MECHANISM OF ACTION — Like mirabegron, vibegron activates beta-3 adrenergic receptors in the bladder, resulting in relaxation of detrusor smooth muscle during the storage phase of the fill-void cycle and increased bladder capacity. Although no direct comparisons are available, vibegron appears to be more selective than mirabegron in vitro for beta-3 receptors compared to beta-1 and beta-2 receptors.5,6
CLINICAL STUDIES — FDA approval of vibegron was based on the results of a 12-week, double-blind trial (EMPOWUR) in 1518 patients with symptomatic OAB who were randomized to receive once-daily treatment with vibegron 75 mg, tolterodine extended-release 4 mg (active control), or placebo. At 12 weeks, the reduction in mean daily micturitions, a coprimary endpoint, was significantly greater with vibegron, but not with tolterodine, compared to placebo (-1.8 with vibegron, -1.6 with tolterodine, and -1.3 with placebo). The reduction in mean daily urge urinary incontinence episodes, the other coprimary endpoint, was significantly greater with both vibegron and tolterodine than with placebo (-2.0 and -1.8 vs -1.4). Patients taking vibegron also had significant improvements, compared to those taking placebo, in volume voided per micturition, urgency episode frequency, and quality of life.7-9
ADVERSE EFFECTS — The most common adverse effects that occurred more frequently with vibegron than with placebo in EMPOWUR were headache (4.0% vs 2.4%) and nasopharyngitis (2.8% vs 1.7%). The incidence of hypertension was 1.7% in patients taking vibegron, 1.7% in the placebo group, and 2.6% in the tolterodine group. Urinary retention was reported in 0.6% of patients who took vibegron and in 0.4% of those who took placebo.7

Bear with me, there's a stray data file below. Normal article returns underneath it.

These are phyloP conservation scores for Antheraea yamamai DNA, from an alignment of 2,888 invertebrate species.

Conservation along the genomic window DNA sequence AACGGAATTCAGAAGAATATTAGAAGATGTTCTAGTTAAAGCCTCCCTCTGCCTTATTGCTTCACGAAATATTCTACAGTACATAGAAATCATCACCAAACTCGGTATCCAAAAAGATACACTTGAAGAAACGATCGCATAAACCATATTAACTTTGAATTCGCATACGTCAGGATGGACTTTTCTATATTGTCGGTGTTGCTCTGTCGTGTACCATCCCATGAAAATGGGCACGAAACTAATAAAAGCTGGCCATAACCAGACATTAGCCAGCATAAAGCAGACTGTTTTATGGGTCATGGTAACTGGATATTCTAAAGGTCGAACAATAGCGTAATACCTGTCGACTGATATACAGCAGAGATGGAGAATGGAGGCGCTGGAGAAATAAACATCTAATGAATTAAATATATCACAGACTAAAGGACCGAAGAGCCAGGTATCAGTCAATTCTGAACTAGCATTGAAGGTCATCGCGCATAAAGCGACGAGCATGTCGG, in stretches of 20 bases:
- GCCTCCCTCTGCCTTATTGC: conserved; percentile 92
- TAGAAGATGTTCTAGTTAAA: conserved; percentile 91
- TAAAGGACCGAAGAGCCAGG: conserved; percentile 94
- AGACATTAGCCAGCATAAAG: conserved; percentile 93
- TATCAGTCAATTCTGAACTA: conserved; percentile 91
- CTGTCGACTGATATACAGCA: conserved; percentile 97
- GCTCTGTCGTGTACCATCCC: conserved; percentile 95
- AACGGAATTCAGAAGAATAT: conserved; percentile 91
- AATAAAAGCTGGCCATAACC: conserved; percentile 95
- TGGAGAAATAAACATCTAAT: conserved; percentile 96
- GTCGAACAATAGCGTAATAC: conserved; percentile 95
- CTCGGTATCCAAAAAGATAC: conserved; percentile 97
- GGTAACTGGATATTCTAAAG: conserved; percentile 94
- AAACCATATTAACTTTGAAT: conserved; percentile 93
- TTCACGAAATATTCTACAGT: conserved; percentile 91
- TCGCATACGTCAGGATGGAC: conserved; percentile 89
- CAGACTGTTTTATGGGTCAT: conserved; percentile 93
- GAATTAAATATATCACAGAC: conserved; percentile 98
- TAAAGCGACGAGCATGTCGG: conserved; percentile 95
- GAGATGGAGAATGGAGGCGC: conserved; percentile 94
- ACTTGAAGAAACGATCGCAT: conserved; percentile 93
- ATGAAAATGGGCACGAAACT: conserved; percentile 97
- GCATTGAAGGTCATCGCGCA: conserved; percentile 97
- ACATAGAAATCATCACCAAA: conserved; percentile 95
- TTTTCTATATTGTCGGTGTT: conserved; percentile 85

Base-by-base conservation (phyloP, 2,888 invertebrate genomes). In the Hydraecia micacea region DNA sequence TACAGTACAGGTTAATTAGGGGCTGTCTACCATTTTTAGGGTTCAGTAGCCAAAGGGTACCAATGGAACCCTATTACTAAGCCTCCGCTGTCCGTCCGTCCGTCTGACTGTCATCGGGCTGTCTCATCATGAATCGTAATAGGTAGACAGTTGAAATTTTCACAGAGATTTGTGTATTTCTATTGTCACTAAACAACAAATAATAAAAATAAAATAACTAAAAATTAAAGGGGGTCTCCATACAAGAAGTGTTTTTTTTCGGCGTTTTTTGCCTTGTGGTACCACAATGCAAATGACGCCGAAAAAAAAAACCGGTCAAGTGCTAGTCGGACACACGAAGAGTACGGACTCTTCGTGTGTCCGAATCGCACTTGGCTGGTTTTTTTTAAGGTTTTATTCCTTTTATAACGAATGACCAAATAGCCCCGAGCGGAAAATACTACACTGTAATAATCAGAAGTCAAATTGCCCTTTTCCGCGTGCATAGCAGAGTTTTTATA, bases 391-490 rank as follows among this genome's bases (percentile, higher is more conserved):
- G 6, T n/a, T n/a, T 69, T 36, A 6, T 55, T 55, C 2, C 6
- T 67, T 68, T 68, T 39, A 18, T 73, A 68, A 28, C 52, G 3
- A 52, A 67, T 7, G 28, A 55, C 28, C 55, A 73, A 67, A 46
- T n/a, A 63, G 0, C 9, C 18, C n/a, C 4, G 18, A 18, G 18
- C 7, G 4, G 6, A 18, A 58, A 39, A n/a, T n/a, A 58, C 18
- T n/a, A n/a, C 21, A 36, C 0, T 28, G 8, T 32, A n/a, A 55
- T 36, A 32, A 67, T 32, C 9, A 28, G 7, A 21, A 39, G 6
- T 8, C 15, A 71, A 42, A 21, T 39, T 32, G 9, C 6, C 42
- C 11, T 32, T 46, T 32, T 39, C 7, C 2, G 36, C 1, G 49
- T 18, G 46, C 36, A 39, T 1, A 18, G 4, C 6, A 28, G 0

PREGNANCY AND LACTATION — No data are available on the use of vibegron in pregnant or lactating women. No adverse effects were observed in the offspring of pregnant animals exposed to 89 times the level of vibegron recommended in humans. Radioactivity has been detected in the milk of lactating rats administered radiolabeled vibegron.
DRUG INTERACTIONS — Taking vibegron with an anticholinergic drug could increase the risk of urinary retention. Concomitant use of vibegron increased the Cmax and AUC of digoxin by 21% and 11%, respectively.
DOSAGE AND ADMINISTRATION — The recommended dosage of vibegron is 75 mg taken orally once daily with a glass of water. The tablets should either be swallowed whole or crushed and mixed with a tablespoonful of applesauce, and consumed immediately. Vibegron is not recommended for use in patients with end-stage renal disease (eGFR <15 mL/min/1.73 m2) or in those with severe hepatic impairment (Child-Pugh C).